Jun 142020

One of the most overused cliches often cited by motivational speakers and politicians, is that the Chinese character for crisis is also the same character for opportunity. JFK, while campaigning for the presidency of the United States, popularized this phrase in his speeches of 1959 and 1960 by saying:

“In the Chinese language, the word “crisis” is composed of two characters, one representing danger and the other, opportunity.”

When you question this quote one level deeper, you find out that our translation is actually not entirely accurate — the Chinese character representation, to be a bit more accurate, actually means “danger at a point of juncture” or “danger meeting a critical point”. But the western mistranslation and idea remains incredibly popular because it rings true in so many scenarios.

Quite sure that Jeff Bezos is going to be alright, alright, alright.

COVID-19 is out latest crisis that is teaching us that every crisis does offer disaster for some while opportunity for others. Gyms shuttered around the world but bike stores sold out of a year’s supply of bicycles in a month. Some retailers like JC Penney and Neiman Marcus declared bankruptcy while others such as Amazon and Walmart saw business surge beyond all expectations. Investors in airlines and cruises were hammered while investors in technologies that help people work productively from home offices skyrocketed. Clorox is having a banner year, as are many pharmaceutical firms, as are Glock and Smith & Wesson.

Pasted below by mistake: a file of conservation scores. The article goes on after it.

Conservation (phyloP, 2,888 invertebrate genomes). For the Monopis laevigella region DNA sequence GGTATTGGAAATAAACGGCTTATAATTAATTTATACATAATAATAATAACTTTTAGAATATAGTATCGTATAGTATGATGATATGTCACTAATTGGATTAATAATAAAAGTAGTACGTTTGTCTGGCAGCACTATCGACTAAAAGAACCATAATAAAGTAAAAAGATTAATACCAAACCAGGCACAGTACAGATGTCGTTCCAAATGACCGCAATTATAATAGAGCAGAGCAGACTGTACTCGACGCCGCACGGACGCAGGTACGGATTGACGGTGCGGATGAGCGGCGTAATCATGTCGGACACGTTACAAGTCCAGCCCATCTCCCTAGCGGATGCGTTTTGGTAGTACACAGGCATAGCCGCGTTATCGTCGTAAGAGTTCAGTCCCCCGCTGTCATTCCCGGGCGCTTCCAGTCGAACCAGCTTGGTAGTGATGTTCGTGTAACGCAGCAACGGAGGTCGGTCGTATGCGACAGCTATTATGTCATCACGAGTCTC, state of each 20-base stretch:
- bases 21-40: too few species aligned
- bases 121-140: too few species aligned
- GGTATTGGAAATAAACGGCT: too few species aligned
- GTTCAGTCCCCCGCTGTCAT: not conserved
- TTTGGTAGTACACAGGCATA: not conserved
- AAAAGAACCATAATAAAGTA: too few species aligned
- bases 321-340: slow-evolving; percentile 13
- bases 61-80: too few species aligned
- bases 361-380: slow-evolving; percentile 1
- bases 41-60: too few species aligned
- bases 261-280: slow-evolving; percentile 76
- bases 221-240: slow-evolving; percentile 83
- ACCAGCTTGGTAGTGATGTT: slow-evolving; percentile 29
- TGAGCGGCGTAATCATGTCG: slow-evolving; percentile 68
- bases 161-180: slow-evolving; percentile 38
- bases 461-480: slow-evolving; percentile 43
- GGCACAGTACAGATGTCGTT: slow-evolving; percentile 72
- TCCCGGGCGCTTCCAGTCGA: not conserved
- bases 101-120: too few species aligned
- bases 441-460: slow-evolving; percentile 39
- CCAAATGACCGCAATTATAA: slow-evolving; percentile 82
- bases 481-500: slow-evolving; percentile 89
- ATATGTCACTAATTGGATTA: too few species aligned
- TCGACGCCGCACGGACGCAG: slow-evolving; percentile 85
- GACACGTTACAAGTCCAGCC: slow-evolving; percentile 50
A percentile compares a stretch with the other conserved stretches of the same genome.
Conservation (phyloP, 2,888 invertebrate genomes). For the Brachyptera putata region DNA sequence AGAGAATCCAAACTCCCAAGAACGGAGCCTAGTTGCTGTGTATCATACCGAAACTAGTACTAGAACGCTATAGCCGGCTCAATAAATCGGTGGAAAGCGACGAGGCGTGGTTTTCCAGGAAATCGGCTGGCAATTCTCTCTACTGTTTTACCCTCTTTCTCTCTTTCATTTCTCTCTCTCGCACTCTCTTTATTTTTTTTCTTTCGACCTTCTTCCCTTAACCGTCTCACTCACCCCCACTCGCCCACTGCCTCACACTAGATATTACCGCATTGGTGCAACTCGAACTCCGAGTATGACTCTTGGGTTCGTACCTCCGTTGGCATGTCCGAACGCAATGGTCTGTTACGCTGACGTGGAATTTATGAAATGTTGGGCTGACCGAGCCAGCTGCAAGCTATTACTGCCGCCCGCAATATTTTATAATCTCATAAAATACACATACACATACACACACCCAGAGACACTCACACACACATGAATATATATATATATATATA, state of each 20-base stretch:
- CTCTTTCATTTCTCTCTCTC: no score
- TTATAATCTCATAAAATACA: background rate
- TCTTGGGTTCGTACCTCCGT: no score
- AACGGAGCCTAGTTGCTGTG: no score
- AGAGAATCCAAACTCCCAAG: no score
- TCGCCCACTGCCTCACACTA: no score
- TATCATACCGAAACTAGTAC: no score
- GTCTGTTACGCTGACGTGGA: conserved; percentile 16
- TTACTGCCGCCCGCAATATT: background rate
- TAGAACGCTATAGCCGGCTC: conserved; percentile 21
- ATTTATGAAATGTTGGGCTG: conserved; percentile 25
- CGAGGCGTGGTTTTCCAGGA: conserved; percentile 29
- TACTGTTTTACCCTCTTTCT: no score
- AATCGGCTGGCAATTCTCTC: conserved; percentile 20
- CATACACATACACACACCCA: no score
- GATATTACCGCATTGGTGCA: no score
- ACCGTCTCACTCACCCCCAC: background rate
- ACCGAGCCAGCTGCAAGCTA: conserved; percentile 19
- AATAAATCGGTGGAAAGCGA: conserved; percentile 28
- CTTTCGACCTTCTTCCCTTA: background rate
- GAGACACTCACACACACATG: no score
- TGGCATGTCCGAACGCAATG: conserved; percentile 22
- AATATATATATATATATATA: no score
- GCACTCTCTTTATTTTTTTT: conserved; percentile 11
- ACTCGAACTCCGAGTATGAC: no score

The weak and debt-laden are in serious trouble.

The lesson that I see, the lesson I’m committed to learning, is that the next time a crisis looms, I’m going to quickly gather my investment idea crew on a Zoom video call and brainstorm our best ideas for who will win and who will lose, if this new crisis grows. Had I moved faster than I did, I would have sold my airline and oil positions weeks sooner than I did, and bought obvious winners such as Zoom and Slack. It would have made a great difference in my results to be nimble and open-minded.

Do you have an investment-idea-crew built and connected, ready for next time? Why not?

The lesson is straightforward even if the Chinese character translation is nuanced and a bit mangled: One man’s crisis is indeed another man’s opportunity. Don’t spend brain-cycles worrying about the crisis — rather, quickly think through the opportunity that waits to be found. The market as a whole does not figure these things out in 24 hours.

I.M. Optimisman